Presentation on theme: "Acute Effects of Cocaine on Human Brain Activity & Emotion John W. Candler Biology Department Eastern Connecticut State University."— Presentation transcript:
Acute Effects of Cocaine on Human Brain Activity & Emotion John W. Candler Biology Department Eastern Connecticut State University
Acute Effects of Cocaine on Human Brain Activity & Emotion Breiter, H.C., R.L. Gollub, R.M. Weisskoff, et al. 1997. Acute effects of cocaine on human brain activity and emotion. Neuron. 19: 591-613.
Cocaine Causes: Profound state of addictionProfound state of addiction Inability to control use, despite adverse consequencesInability to control use, despite adverse consequences Reinforcing types of behavior changesReinforcing types of behavior changes
Previous Studies: ExaminedExamined neural pathways of addiction ConfinedConfined to invasive animal studies LimitedLimited detail due to available imaging technology
Purpose: Map dynamic patterns of brain activity in humansMap dynamic patterns of brain activity in humans Following cocaine infusionFollowing cocaine infusion Utilizing non-invasive technologyUtilizing non-invasive technology High resolution imaging, previously unavailableHigh resolution imaging, previously unavailable Provide evidence of dynamic neurological networks associated with drug induced euphoria and cravingProvide evidence of dynamic neurological networks associated with drug induced euphoria and craving
Methods: 17 subjects (13 men, 4 women)17 subjects (13 men, 4 women) Mean age 34.5 years (± 4.6 yrs)Mean age 34.5 years (± 4.6 yrs) Addicted to cocaine, otherwise healthy by physical examinationAddicted to cocaine, otherwise healthy by physical examination No history of head traumaNo history of head trauma
Methods: Double-blind with saline controlsDouble-blind with saline controls Cocaine infusion administered (0.6mg/kg over 30sec.)Cocaine infusion administered (0.6mg/kg over 30sec.) Monitored 5 min. pre-infusion, 15 min. post-infusionMonitored 5 min. pre-infusion, 15 min. post-infusion Subjects rate the high, rush, craving, & low associated with infusionSubjects rate the high, rush, craving, & low associated with infusion Evaluate brain region activity with fMRIEvaluate brain region activity with fMRI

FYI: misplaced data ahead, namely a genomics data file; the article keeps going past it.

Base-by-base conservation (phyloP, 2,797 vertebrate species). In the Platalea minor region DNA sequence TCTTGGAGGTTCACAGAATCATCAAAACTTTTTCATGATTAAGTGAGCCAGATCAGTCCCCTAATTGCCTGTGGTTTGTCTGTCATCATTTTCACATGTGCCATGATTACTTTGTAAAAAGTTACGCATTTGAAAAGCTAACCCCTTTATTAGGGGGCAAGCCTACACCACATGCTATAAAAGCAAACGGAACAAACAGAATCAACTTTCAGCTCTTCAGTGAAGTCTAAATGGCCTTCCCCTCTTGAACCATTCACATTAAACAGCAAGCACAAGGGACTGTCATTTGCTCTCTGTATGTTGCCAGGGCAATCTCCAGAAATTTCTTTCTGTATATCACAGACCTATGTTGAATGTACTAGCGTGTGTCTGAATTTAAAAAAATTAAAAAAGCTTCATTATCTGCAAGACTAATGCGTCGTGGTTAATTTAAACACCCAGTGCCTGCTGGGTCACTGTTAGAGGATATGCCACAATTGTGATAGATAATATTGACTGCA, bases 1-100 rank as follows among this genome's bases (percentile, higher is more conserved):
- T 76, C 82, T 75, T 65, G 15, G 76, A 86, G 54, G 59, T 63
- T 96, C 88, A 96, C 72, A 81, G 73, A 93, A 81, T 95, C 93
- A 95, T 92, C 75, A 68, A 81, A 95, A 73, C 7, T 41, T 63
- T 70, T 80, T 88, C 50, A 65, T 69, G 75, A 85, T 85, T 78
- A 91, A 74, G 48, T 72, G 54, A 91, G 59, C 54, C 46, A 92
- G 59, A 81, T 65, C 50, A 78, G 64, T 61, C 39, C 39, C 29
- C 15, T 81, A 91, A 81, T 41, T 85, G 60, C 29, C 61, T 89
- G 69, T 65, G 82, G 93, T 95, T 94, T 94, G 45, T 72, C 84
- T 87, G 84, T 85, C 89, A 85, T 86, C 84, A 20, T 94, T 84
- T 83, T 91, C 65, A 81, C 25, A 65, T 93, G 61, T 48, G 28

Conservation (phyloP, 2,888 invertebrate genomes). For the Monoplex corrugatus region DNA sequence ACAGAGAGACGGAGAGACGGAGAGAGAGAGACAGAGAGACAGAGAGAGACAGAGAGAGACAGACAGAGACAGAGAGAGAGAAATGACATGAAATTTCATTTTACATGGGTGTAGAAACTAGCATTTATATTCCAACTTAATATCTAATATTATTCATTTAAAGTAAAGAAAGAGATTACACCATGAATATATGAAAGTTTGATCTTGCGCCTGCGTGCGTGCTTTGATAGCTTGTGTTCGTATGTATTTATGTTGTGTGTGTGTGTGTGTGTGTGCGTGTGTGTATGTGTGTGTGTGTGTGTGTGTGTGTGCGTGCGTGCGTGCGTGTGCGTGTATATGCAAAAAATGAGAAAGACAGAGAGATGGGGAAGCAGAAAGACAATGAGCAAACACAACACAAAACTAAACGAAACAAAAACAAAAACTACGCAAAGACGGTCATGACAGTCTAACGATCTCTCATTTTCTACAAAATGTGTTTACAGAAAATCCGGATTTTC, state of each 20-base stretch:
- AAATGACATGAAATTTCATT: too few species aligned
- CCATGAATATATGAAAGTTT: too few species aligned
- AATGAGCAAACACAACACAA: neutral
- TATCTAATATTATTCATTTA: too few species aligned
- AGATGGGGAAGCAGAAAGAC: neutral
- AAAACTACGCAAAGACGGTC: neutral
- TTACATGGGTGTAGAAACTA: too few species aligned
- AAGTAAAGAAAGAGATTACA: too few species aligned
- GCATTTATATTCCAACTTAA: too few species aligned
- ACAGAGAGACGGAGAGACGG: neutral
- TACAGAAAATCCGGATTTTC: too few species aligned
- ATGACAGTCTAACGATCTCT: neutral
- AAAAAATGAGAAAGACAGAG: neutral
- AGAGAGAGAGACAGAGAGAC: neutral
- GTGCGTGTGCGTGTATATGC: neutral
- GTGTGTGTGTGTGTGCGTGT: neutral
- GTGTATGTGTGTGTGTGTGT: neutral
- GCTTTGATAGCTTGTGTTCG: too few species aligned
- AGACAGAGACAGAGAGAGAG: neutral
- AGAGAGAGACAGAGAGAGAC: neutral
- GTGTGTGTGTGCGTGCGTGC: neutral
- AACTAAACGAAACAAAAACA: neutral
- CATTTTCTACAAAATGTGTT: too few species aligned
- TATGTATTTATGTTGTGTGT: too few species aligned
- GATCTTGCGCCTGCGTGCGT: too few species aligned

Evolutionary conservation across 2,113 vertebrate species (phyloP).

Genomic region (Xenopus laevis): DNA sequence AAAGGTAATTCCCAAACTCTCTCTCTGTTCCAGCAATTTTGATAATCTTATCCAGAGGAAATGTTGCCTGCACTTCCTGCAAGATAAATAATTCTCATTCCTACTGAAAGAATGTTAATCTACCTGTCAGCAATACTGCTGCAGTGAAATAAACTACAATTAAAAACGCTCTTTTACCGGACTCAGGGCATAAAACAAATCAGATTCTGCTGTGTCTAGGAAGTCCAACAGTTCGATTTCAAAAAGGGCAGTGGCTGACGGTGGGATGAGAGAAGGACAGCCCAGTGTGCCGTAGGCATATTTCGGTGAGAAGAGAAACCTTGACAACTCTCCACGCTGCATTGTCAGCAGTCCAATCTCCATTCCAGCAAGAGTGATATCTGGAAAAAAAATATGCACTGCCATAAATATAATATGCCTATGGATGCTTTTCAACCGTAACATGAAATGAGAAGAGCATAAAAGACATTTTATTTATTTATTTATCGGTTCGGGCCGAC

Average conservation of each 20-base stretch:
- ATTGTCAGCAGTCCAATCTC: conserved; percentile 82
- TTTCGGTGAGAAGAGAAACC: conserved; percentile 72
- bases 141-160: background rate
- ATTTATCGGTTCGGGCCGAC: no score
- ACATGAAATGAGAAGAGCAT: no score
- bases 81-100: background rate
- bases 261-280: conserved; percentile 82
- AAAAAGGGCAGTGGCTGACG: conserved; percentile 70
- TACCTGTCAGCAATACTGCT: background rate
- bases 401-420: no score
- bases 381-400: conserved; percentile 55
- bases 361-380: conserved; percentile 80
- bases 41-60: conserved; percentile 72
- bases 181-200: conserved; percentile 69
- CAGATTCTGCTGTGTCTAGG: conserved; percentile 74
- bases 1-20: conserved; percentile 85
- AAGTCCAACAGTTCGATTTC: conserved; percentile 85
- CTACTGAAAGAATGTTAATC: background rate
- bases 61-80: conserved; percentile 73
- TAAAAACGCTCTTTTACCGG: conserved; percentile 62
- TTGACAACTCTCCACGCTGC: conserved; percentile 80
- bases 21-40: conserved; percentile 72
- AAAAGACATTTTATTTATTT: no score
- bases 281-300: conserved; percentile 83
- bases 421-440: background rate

Results: Behavioral Ratings (High vs. Rush) Infusion
Results: Behavioral Ratings (High vs. Craving) Infusion
Results: Behavioral Ratings (High vs. Low) Infusion
Results: Brain Region Activity Measured activity using fMRIMeasured activity using fMRI Increased / decreased blood flow and oxygenationIncreased / decreased blood flow and oxygenation Compared fMRI data to behavioral ratingsCompared fMRI data to behavioral ratings
Results: Brain Activity During High Short Duration ChangesShort Duration Changes Limbic & Paralimbic RegionsLimbic & Paralimbic Regions Ventral TegmentumVentral Tegmentum Basal ForebrainBasal Forebrain Pontine BrainstemPontine Brainstem CaudateCaudate InsulaInsula Cingulate GyrusCingulate Gyrus Prefrontal CortexPrefrontal Cortex
Summary: Euphoria Activity in Ventral Tegmentum, Basal Forebrain, and other regions:Activity in Ventral Tegmentum, Basal Forebrain, and other regions: –Correlated well with euphoria ratings –VT is a major source of dopamine for NAC region –Euphoria may be associated with Dopamine transmission As suggested by previous animal research evidenceAs suggested by previous animal research evidence
Summary: Craving Activation in Nucleus Accumbens, Amygdala, and Hippocampus:Activation in Nucleus Accumbens, Amygdala, and Hippocampus: –Correlated with craving responses Not a strong correlation as compared to euphoria resultsNot a strong correlation as compared to euphoria results –Craving may not be mediated by these 2 – 3 areas alone… –Craving may reflect the numbers of activated regions –Suggests a distributed network of regions involved with craving –Further research necessary
Conclusions: In Humans, functional integration of circuits involved in:In Humans, functional integration of circuits involved in: –Euphoria –Reinforcement –Craving Future research:Future research: –Do these regions function the same way in humans as in animals? –How do these functions produce incentive and reward?
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